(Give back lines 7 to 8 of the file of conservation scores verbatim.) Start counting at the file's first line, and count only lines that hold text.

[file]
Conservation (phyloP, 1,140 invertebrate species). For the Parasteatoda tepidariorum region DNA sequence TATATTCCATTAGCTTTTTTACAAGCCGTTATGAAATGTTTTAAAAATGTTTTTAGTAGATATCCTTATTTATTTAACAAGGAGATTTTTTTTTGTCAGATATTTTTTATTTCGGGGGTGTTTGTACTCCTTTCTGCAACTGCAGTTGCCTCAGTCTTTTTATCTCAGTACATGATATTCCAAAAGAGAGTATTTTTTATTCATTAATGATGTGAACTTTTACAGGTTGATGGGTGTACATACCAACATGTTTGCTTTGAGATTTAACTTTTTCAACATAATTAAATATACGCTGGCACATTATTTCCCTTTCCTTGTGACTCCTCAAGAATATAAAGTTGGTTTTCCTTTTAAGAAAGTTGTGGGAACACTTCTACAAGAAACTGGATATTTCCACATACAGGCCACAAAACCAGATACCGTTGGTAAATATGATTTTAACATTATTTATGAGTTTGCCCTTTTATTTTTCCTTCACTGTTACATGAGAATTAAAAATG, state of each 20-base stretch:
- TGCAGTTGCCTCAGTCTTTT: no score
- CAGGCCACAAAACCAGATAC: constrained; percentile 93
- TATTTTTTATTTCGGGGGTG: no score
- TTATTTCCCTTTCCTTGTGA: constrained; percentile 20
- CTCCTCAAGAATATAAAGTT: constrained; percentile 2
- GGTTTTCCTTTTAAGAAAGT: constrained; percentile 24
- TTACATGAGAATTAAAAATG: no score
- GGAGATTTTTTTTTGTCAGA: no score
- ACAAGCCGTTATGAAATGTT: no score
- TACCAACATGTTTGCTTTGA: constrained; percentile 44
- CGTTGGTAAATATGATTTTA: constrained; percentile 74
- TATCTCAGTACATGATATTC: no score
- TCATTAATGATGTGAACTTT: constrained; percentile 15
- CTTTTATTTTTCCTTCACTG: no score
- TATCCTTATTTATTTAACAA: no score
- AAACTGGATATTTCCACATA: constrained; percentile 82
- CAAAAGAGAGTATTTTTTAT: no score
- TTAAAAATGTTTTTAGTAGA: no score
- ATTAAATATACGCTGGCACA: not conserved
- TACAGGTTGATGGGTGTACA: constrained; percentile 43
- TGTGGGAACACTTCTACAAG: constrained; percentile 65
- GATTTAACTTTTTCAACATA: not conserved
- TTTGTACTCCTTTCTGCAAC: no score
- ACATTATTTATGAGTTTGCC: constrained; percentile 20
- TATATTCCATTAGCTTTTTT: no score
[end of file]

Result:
- GGTTTTCCTTTTAAGAAAGT: constrained; percentile 24
- TTACATGAGAATTAAAAATG: no score